Image: An Afghan woman wearing a burqa waits for alms with her child during a snowstorm in Kabul
Ahmad Jamshid  /  AP
An Afghan woman wearing a burqa waits for alms with her child during a snowstorm in Kabul, Afghanistan, Friday.
By
updated 2/4/2012 3:17:36 AM ET 2012-02-04T08:17:36

Last year was the deadliest on record for Afghan civilians with 3,021 killed, a rise of 8 percent from the year before as insurgents ratchet up violence with roadside bombs and suicide attacks, the United Nations said Saturday.

Taliban-affiliated militants were responsible for more than three-quarters of the civilian deaths in 2011, the fifth year in a row in which the death toll went up, the U.N. said.

The figures were a grim testament to the violence the Taliban and allied Islamist militants can still unleash in Afghanistan, even as NATO begins to map out its plan for international troops to draw down and give Afghan security forces the main responsibility for fighting insurgents by the end of 2014.

The number of civilians killed in suicide attacks jumped dramatically to 450, an 80 percent increase over the previous year as militants set off increasingly powerful bombs in public places.

Insurgent-planted roadside bombs remained the single biggest killer of civilians last year.

'Highest price'
The homemade explosives, which can be triggered by a footstep or a vehicle, killed 967 people — nearly a third of the total.

The United Nations decried the insurgents for using the indiscriminate weapons, which the report compared to laying anti-personnel land mines among the general population.

Slideshow: Scars of war: Mine victims (on this page)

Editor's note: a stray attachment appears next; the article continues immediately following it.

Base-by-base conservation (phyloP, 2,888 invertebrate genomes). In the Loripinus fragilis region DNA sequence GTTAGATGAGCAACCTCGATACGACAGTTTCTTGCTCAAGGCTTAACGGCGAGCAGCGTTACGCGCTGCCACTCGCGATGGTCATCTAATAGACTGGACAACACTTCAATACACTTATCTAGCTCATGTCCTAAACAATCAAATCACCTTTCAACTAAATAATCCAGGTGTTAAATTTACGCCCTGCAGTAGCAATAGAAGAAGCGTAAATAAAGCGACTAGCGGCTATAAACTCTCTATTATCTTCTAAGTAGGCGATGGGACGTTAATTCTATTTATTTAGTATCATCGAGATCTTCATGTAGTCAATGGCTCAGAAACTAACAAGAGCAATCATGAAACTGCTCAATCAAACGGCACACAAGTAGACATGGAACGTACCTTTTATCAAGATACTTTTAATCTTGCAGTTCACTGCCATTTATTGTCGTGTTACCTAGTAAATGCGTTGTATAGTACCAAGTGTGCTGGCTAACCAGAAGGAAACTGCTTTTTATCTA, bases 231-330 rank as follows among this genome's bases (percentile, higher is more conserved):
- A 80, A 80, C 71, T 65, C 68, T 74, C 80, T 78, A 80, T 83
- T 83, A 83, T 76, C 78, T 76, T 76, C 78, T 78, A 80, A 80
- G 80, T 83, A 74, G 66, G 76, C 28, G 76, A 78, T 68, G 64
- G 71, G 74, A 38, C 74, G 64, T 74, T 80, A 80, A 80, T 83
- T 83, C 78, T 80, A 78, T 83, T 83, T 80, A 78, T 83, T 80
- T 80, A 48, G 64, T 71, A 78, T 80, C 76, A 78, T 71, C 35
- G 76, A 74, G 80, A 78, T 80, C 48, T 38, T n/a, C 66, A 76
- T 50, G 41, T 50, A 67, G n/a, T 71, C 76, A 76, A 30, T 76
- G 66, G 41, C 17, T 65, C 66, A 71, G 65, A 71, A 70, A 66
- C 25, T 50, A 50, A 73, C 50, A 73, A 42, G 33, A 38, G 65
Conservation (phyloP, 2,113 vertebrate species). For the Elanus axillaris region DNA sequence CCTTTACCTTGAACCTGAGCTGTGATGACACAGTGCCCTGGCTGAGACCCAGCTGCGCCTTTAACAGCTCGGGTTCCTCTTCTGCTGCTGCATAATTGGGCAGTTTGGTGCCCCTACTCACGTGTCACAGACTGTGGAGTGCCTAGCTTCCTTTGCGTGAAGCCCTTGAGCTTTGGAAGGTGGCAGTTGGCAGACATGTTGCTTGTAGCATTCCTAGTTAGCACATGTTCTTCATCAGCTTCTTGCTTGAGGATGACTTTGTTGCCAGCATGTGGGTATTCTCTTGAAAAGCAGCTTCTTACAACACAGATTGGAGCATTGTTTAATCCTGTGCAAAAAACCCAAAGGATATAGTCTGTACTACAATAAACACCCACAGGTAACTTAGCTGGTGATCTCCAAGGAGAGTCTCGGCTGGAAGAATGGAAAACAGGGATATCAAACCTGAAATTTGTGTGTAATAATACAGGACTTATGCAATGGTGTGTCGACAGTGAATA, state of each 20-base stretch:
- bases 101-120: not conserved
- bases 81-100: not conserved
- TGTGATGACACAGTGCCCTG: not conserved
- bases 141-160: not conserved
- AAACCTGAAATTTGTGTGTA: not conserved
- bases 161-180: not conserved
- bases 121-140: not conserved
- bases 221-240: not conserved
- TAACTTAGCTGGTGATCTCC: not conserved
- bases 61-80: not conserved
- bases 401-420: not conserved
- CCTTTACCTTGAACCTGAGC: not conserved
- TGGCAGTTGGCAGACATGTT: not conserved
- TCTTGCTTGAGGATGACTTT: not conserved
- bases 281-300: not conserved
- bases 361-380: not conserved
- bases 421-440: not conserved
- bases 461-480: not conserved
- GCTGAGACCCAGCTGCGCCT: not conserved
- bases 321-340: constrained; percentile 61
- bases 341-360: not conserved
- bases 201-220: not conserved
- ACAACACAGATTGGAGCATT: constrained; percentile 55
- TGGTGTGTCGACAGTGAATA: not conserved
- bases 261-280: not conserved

"Afghan children, women and men continue to be killed in this war in ever-increasing numbers," said Jan Kubis, the U.N. Secretary-General's special representative to Afghanistan. "For much too long, Afghan civilians have paid the highest price of war."

The 130,000-strong coalition force led by the U.S. says it has been hitting the Taliban hard, seizing their one-time strongholds while expanding and training the Afghan army and police to take over primary responsibility for waging the decade-old war. Still, insurgent attacks are killing more and more civilians, according to a detailed annual U.N. report.

"As 2011 unfolded, ordinary Afghan people experienced growing intrusion into and disruption of their daily lives by the armed conflict in their country," the report said.

Video: Ending combat in Afghanistan (on this page)

Last year was the deadliest year for Afghan civilians recorded by the U.N. since it started keeping a detailed civilian casualties five years ago.

The number of deaths was 8 percent higher than the previous year and roughly double the number from 2007.

Overall, 3,021 civilians died in violence related to the war and 4,507 were wounded. Of the deaths, the UN attributed 77 percent to insurgent attacks and 14 percent to international and Afghan troops. Nine percent of cases were classified as unknown.

Worrying rise
The number of civilian deaths caused by insurgents was up 14 percent over 2010, the U.N. said.

"It is extremely worrying to see civilian casualties continuing to rise year after year,' said Navi Pillay, the U.N.'s High Commissioner for Human Rights. "Behind these numbers is real suffering and loss for families in Afghanistan."

Last year was also the second-deadliest year of the decade-long war for international forces in Afghanistan, with at least 544 NATO troops killed. The coalition has been in Afghanistan since the aftermath of the 2001 American-backed intervention to topple the Taliban, which followed the hard-line Islamist regime's refusal to hand over al-Qaida terrorist chief Osama bin Laden, who sponsored the Sept. 11 terrorist attacks on the U.S.

Interactive: The cost of war (on this page)

While the total number of civilian deaths caused by international and Afghan forces backing President Hamid Karzai's government dropped by 4 percent from the previous year, the number of civilians killed by air strikes targeting insurgents rose to 187 in 2011, accounting for nearly half the deaths attributed to coalition and Afghan troops.

The number of civilians killed during controversial, coalition-led night raids on homes dropped to 63 in 2011, down 22 percent from the previous year, the U.N. said.

Night raids by U.S. and Afghan special operations teams are a source of resentment among many Afghans, though the NATO force says they have led to the death or capture of dozens of Taliban figures. Karzai has demanded an end to night raids.

The U.N. also noted a shift in where the violence affecting civilians was centered in Afghanistan.